Wall Street Journal, October 2, 2002
This weekend's scare over smuggled uranium in Turkey
turned out to be a false alarm. But the danger of nuclear-weapons
fuel falling into the hands of terrorists remains clear and present.
of which makes even stranger the Bush Administration's growing
enthusiasm for using plutonium as fuel for commercial nuclear
Unlike the cheaper, safer low-enriched uranium that has
become the staple of nuclear power generation, plutonium is the
pure stuff of bombs. It is user-ready and compact enough to stash
under a taxi seat; only a small amount could yield several nukes the
order of the one that destroyed Nagasaki.
That's why plutonium - a primarily man-made material
extracted from spent nuclear fuel - has been restricted in the U.s.
national defense uses. Going back to the mid-1970s, these
columns fought an effort to commercialize plutonium use, and our
allies included Dick Cheney, then President Ford's Chief of Staff.
In 1976, Mr. Ford stopped the use of plutonium for
commercial-reactor fuel in the U.S. He argued that not only was
plutonium a big money-loser, but it's commercial use entailed far
too great risk of bomb material straying into rogue hands. In 1983,
the U.S. wisely scrapped its biggest commercial R&D plutonium
project, the Clinch River Breeder Reactor.
Well, here we go again. Under a deal signed between the
U.S. and Russia during the Clinton years, and continued during the
Clinton years, all sorts of new plans for plutonium are afoot. The
original aim was to get rid of plutonium from the decommissioned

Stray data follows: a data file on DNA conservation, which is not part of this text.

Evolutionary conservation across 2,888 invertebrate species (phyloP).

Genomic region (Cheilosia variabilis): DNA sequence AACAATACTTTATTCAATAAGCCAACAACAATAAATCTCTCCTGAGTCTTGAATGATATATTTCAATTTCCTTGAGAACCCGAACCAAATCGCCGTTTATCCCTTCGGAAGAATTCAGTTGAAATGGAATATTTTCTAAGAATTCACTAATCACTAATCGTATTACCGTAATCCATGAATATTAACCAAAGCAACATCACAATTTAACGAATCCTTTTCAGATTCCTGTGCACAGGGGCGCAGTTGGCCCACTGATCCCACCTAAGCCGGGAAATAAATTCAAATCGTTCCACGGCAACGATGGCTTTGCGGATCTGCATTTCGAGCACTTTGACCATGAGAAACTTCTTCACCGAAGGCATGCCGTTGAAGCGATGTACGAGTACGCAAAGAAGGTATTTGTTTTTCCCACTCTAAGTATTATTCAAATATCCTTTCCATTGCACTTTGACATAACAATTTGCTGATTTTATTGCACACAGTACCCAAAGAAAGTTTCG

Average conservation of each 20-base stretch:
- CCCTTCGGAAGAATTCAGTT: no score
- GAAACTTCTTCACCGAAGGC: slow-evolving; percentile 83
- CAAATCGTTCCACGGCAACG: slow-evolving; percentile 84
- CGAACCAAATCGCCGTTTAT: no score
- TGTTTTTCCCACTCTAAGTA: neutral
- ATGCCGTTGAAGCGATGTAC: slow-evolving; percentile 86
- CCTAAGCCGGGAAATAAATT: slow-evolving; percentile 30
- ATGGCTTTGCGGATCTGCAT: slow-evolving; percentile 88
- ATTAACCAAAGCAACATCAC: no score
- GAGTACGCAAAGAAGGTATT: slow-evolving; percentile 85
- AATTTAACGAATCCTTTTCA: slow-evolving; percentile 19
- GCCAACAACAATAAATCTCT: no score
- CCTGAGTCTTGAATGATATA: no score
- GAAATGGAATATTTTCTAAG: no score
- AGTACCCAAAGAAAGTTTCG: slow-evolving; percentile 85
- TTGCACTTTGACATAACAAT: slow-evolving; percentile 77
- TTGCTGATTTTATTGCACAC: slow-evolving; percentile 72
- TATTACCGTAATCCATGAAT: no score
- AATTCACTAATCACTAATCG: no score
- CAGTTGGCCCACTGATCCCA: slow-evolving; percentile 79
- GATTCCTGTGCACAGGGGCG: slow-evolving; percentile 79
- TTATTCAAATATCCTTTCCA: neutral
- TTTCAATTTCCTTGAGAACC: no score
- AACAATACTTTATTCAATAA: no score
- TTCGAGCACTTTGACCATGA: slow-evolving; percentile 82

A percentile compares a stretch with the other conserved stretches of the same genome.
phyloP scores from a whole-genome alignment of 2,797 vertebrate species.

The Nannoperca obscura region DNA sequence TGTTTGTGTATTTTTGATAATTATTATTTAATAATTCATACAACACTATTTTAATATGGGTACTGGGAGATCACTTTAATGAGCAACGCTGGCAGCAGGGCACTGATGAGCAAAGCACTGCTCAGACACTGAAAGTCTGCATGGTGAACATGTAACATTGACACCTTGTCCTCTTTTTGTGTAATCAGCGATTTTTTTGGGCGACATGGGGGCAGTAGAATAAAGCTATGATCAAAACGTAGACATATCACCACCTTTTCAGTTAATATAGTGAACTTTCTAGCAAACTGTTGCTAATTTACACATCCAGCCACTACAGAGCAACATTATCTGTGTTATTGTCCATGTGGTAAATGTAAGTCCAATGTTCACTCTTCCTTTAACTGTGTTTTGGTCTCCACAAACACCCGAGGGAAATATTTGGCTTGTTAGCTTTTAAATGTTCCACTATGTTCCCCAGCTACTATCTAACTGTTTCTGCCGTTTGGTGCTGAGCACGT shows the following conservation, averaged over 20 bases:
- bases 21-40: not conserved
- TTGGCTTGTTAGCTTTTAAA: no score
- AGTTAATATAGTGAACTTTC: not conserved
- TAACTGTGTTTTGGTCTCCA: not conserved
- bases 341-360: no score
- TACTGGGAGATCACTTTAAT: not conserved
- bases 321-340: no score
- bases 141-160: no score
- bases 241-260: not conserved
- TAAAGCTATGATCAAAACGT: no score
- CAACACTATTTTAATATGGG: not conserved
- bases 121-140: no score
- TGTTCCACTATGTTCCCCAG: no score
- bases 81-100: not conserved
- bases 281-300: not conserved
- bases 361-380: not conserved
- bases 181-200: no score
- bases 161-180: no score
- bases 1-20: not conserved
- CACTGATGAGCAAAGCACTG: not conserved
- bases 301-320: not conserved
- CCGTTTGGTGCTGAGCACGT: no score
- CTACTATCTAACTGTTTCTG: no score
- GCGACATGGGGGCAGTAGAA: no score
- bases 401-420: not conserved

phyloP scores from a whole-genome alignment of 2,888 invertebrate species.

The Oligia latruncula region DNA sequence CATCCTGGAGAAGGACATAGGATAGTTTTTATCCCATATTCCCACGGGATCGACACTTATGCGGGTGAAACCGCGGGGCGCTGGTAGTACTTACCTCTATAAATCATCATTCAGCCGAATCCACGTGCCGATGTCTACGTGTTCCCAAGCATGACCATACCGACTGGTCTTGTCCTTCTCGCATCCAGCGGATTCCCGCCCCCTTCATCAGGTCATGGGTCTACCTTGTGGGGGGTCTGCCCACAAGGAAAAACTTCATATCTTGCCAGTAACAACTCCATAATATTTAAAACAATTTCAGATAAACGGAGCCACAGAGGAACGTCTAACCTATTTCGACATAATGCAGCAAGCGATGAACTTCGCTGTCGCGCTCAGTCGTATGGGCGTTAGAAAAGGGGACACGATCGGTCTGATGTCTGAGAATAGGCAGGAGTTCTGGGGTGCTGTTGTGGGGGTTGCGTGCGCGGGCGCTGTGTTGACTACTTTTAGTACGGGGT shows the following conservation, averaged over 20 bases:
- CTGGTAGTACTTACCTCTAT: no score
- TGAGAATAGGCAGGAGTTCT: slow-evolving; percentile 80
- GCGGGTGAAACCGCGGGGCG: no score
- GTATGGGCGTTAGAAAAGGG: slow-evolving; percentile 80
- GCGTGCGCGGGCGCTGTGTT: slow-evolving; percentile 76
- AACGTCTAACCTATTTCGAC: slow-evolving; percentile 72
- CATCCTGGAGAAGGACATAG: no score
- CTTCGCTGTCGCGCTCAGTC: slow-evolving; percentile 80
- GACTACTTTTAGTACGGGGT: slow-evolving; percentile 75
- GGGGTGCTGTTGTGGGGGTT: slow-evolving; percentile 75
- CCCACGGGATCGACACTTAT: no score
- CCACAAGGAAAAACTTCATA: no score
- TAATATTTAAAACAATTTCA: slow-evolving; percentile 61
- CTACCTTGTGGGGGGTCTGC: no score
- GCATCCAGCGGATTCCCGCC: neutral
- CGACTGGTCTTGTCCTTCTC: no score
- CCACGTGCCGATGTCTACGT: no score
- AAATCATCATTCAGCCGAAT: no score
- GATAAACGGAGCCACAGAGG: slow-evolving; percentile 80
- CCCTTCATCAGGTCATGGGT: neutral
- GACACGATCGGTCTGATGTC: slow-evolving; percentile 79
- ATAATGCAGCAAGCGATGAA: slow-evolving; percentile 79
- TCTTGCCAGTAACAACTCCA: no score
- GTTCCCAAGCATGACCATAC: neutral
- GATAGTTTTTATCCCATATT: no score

arsenals of the Cold War by using it as fuel in nuclear reactors.
But that brings us right back to the risk of theft along the
way. To feed today's reactors, which are geared for uranium,
plutonium must first be fabricated into mixed-oxide fuel, or MOX.
That means shipping it in weapons-ready form to MOX fabrication
plants, then dispersing it among the reactors themselves. Even
after it is blended into MOX fuel, plutonium is still relatively to
The amounts involved here are staggering, with the U.S.
and Russia each pledging to run through 34 metric tons of
plutonium, enough to make thousands of bombs. The whole
process would take at least 20 years. We are somehow supposed
to believe that even in Russia - not famous for top-flight inventory
control - nothing would go astray.
Nor would this come cheap. Neither the Russia nor the
U.S. has facilities for turning plutonium into commercial fuel. So to
show the Russians we're serious, the Bush Energy Department has
ordered a MOX plant in South Caroilina, over protests of Governor
Jim Hodges, with plans to haul the plutonium-based fuel to reactors
in North Carolina. Russia, pleading a shortage of funds, is looking
to the U.S. for billions of dollars in subsidies to build its own MOX
plant and possibly a fast-breeder reactor to run on almost pure
Like all bad ideas, this one is getting worse. With the old
taboo on commercial use of plutonium now gone, creative
bureaucracies are proposing a while new generation of plutonium-
0based reactors. Energy Secretary Spencer Abraham has been
talking up the idea, and none other than national Security Adviser
Condoleezza Rice - too young, perhaps, to recall the 1970s debate -
enthused recently to the Financial Times about the vision of helping
Russia to develop a generation of fast-breeder (plutonium-fueled)
It's problem enough for the world that a number of nations
still engage in commercial reprocessing of plutonium, including
France, Britain, India and Japan. These programs have been
struggling due to high costs. The sooner they're gone the better.
Commercial use of plutonium is a gift to the world's terrorists and
rogue states. It would be folly for the U.S. to head any further down
this path, and it's twice nuts to even think of subsidizing Russia for
such a project.